So many names are associated with tea, from Shen Nong to Catherine of Braganza, to Sen Rikyu—but perhaps the best known is that of Sir Thomas J. Lipton.
Born in Glasgow, Scotland in 1850 to a family of grocers, Lipton set off for America when he was fifteen years-old. There he worked in a New York department store food section and fell in love with American advertising and merchandising.
Returning to Glasgow in 1871, Lipton opened a small grocery store of his own. Nine years later, he owned a chain of twenty general stores. In a stroke of good fortune, he went to Ceylon in 1890 during a time when disease had decimated the coffee plantations and land was inexpensive.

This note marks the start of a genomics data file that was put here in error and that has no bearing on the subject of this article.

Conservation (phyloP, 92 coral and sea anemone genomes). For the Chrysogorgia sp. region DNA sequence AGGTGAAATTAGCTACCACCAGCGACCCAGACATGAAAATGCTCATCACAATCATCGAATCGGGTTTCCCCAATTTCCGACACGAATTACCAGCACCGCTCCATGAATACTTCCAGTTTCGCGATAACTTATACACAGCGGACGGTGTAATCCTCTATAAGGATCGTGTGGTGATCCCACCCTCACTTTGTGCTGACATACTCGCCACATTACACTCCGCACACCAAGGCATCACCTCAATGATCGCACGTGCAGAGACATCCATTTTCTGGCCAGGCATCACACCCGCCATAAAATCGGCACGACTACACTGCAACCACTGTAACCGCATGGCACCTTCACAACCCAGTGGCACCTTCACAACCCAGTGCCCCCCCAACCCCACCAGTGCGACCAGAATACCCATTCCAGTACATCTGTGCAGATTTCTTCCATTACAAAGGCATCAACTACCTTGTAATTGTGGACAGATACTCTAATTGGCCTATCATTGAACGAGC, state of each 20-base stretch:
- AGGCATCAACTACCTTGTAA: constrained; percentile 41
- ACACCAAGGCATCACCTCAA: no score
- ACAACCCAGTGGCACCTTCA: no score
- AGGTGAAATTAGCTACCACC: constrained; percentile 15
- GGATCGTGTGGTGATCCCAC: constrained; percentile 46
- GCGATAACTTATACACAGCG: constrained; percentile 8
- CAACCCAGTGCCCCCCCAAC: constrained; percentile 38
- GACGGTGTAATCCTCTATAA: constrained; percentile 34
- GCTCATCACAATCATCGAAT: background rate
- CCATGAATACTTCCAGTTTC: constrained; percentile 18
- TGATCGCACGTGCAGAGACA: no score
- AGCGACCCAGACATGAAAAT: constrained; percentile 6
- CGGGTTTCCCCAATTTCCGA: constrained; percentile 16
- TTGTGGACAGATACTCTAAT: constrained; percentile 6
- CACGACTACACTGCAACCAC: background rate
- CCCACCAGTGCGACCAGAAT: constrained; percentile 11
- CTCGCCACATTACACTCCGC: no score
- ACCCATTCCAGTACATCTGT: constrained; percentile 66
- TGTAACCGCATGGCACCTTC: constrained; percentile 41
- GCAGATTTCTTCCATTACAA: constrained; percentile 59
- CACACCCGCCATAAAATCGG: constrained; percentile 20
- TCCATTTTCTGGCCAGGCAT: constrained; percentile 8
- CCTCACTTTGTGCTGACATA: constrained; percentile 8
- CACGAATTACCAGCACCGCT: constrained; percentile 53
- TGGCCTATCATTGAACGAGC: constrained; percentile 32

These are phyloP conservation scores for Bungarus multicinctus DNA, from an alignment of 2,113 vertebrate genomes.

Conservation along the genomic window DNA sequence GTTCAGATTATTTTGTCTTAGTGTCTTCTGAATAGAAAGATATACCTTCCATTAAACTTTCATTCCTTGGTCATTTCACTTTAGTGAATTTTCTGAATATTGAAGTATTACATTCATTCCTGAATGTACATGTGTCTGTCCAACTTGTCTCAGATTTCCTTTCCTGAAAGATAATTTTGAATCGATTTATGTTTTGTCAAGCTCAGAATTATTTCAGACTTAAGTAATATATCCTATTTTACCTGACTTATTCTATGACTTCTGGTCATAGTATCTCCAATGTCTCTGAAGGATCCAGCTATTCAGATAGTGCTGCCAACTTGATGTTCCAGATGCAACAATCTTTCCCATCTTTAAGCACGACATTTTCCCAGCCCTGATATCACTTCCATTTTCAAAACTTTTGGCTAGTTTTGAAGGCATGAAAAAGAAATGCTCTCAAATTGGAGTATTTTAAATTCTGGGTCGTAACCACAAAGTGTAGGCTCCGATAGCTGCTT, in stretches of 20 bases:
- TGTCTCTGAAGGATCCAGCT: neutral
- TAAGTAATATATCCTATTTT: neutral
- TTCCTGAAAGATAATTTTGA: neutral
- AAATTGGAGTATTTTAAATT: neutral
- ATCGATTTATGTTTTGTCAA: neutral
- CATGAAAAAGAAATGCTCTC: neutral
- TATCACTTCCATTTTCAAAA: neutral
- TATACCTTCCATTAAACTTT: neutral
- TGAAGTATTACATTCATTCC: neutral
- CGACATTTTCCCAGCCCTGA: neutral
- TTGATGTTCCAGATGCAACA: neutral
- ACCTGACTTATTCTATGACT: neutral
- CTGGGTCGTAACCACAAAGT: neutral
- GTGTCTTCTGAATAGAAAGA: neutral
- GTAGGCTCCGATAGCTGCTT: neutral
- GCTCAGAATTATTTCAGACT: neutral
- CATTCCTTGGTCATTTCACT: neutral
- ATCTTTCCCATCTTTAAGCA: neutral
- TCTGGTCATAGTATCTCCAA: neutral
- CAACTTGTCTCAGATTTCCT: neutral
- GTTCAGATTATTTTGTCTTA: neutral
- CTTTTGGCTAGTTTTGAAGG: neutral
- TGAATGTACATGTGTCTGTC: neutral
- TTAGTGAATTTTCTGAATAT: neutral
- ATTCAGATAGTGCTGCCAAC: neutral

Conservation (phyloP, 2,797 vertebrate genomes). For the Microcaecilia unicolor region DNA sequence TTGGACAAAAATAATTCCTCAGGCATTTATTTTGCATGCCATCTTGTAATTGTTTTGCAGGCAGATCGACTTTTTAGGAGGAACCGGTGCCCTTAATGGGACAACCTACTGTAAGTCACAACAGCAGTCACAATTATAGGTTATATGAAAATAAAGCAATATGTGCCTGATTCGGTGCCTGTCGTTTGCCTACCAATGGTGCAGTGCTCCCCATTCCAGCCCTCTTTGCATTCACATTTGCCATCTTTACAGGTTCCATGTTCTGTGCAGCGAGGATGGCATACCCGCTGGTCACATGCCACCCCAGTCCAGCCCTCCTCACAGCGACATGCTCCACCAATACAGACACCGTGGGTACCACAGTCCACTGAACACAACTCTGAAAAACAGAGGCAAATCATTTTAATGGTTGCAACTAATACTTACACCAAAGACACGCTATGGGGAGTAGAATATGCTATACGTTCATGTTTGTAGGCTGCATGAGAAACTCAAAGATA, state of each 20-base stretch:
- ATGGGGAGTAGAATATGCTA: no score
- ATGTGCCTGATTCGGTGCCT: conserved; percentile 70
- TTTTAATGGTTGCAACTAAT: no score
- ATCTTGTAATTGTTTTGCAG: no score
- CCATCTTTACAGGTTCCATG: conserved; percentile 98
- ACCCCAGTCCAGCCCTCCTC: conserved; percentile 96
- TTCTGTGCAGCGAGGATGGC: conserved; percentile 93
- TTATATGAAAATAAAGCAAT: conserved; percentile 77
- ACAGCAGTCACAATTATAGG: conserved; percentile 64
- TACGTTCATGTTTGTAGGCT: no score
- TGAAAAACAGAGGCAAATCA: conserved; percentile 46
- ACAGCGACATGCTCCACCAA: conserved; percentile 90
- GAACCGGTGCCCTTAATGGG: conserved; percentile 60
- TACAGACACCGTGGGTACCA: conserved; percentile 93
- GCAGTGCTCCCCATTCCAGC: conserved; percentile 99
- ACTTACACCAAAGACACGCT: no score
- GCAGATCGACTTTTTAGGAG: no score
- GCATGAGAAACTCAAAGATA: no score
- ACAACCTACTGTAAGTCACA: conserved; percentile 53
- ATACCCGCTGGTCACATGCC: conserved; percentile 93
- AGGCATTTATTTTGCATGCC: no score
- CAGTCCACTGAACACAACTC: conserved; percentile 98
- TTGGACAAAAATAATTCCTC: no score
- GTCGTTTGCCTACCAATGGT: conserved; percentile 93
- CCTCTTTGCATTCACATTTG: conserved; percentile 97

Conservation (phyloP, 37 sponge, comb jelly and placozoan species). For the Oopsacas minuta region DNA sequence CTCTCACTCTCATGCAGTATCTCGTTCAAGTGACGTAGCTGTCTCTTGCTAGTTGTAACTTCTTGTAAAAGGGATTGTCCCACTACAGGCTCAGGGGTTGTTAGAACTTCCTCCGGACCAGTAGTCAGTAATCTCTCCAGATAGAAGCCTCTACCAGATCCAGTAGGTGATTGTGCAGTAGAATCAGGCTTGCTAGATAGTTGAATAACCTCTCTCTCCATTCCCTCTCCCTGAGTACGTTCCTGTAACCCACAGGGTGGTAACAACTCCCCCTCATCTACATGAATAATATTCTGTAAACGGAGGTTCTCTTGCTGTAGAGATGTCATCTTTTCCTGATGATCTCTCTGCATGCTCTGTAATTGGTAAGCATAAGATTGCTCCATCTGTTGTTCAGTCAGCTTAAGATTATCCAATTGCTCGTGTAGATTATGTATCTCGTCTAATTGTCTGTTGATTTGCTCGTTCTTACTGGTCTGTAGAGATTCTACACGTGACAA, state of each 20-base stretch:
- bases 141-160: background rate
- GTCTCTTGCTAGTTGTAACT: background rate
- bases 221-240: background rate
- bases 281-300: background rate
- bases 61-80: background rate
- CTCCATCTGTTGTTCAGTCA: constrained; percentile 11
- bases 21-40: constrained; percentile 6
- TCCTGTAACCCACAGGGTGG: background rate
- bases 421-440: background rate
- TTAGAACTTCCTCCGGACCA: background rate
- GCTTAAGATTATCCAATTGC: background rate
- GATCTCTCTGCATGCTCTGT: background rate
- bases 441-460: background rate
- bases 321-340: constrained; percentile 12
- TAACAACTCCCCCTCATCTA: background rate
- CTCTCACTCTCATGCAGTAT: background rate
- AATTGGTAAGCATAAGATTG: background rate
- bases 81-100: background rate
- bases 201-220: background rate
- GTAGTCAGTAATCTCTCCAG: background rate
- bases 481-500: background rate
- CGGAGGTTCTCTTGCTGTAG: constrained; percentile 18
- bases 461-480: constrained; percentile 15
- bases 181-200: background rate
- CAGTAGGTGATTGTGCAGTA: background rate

Lipton bought four plantations and quickly converted them to tea production, making him a wealthy man in a very short time. Selling his tea in colored bags, imprinted with his slogan, “Direct from the tea garden to the teapot,” soon made the name “Lipton” known worldwide.
Queen Victoria knighted Lipton in 1898, and he received many other honors for his business acumen and philanthropy until his death in 1931.